If you grew up in Southern New England, or have lived here more then a week, then you have seen a few thousand Bernie and Phyl’s furniture commercials and can easily hum their signature slogan.  “Quality, Comfort, & Price … That’s Nice!” (You sang it, didn’t you?!)  They’re quintessentially New England and inexplicably identity laden.  Messing with Bernie and Phyl is akin to messing with New England.

But I’m going to do it. Bernie and Phyl’s latest offer has forced this MassPoliticsProf to cross into consumer advocacy.

Bernie and Phyl’s current promotion provides the usual disclaimers while promising free furniture to those customers who purchase between now and August 22nd *if* voter turnout in the Presidential election is really high.  And I mean really high. The exact text is: “If the National Voter turnout is 75% or greater for the 2016 United States of America Presidential Election on November 8th, 2016, you will receive your furniture for free!”

Folks, this bet is worse than the two major party candidates you have to choose from. 

National voter turnout has not topped 75% since 1896.  In the modern era, it is not even close.  Since 1964, national voter turnout in Presidential elections has never been higher than 62.8%. Bush v Gore – so tight the courts ultimately decided – saw national turnout at a mere 54.2%.  Bush v. Kerry – a paltry 60.1% mid-war.  The two Obama contests?  61.6% and 58.2% respectively.

The individual states are just as bad. In the 2000, 2004, 2008, and 2012 Presidential elections only two states every saw voter turnout eclipse 75%.  Minnesota did it in ’04, ’08, and ’12. Wisconsin did so in ‘12. And nobody else.  Nada.  Despite the highest educational rate in the country, Massachusetts was just 66.2% in 2012 and 67.3% in 2008.

New Englanders, free furniture is not happening.  At least not with this deal.

The reasons for low-voter turnout are well known and easily combated if there were simultaneous legislative and executive will.  Americans turn out in at considerably lower rates than citizens of similar advanced democracies because we make it uniquely difficult to vote.  

Registration and voting are artificially separated rather than, say, automatic registrationwhen one turns 18 or files taxes.  Election day rules vary by state and locality and we hold Presidential contests on a fairly random Tuesday in November, biasing against those who work less flexible jobs who are also disproportionately of color and/or poor. Why not have several days of voting that includes some weekends?  Rather than a parliamentary system with multiple parties where more citizens are inspired to vote for a party that truly represents them, our electoral system structurally advantages just two major parties who seek only to mobilize those most inclined to them.  Big money dominates and turns regular citizens off.  All these are policy choices that depress national voter turnout.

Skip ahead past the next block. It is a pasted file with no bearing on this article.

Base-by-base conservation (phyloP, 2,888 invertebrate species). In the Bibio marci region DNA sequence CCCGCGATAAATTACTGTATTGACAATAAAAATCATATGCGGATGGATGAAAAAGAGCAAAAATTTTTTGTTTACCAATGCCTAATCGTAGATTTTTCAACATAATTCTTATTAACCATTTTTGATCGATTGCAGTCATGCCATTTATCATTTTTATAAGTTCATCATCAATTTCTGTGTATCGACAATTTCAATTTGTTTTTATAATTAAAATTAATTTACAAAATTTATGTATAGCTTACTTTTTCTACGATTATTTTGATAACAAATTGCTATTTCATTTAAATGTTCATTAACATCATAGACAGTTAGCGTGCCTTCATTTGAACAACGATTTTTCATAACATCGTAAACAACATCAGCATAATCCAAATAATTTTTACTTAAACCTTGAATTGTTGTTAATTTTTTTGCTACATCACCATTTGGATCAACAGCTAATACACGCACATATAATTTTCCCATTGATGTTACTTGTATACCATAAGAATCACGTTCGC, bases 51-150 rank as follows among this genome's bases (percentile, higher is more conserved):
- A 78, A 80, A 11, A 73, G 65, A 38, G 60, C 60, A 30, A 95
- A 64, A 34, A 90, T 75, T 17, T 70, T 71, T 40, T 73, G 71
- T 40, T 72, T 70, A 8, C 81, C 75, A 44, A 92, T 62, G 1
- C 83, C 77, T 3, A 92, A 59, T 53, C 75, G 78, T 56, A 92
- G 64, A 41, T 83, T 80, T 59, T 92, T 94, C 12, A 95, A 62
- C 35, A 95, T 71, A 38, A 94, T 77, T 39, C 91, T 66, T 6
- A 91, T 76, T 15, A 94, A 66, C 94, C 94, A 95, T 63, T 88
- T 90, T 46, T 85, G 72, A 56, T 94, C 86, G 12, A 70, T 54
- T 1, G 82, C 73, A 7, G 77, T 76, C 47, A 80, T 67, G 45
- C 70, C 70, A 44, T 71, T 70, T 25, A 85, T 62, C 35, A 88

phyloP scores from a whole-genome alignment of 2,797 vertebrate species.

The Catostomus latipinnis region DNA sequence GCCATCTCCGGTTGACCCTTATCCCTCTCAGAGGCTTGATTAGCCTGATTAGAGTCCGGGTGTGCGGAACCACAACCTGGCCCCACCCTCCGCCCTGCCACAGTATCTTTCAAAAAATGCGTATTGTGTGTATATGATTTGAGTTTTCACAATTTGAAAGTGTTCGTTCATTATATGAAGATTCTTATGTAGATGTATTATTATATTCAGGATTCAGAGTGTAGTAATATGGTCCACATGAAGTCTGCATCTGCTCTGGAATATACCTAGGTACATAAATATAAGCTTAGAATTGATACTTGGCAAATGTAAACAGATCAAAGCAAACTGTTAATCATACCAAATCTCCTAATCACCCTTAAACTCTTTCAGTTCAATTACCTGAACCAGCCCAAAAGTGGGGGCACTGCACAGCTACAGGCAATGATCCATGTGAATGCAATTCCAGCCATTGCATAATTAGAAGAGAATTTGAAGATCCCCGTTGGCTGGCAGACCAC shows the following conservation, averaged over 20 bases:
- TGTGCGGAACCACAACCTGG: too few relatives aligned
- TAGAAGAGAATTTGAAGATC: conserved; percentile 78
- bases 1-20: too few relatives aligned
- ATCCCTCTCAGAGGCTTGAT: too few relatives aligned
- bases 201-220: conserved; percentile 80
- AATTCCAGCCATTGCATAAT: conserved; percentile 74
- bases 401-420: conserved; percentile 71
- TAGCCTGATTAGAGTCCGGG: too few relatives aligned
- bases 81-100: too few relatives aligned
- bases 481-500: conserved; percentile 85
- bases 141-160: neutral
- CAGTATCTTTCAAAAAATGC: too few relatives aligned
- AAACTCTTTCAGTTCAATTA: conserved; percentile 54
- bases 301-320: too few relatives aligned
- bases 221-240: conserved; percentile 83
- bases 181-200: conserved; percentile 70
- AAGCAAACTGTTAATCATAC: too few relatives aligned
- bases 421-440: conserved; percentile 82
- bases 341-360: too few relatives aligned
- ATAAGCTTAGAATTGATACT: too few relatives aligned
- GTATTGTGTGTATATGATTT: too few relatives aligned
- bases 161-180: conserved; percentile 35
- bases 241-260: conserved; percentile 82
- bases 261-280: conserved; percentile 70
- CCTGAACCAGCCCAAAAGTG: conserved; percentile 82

To make matters worse, the last 8-9 years has featured a spat of policies across states that make it harder to voteand do so, especially, for the most vulnerable. Voter id laws (the confusion surrounding them in the courts), cutting back or eliminating early voting, blocking same day voter registration – these all further deplete turnout and do so particularly for the poor and communities of color.

So the bad of it is you’re most definitely not getting free furniture from Bernie and Phyl. Seventy-five percent national voter turnout is currently an impossible bar given how we run elections. The historical record is clear and we have not even weighed in the facts that both Clinton and Trump are uniquely unpopular. 

All this is a bit of fun of course.  The promotion is but a gimmick to get people into the stores at the end of summer.  Bernie and Phyl are reportedly quite philanthropic especially on MS advocacy. 

But what’s definitely not fun is that most Americans do not know why 75% turnout doesn’t have a snowball chance in hell of happening in 2016 or the continual policy choices that produce this outcome.  We need to read the fine print on advertising, of course, but this polity needs to change the “electoral fine print” and adopt uniform electoral practices that encourage citizen participation.

That'd be nice.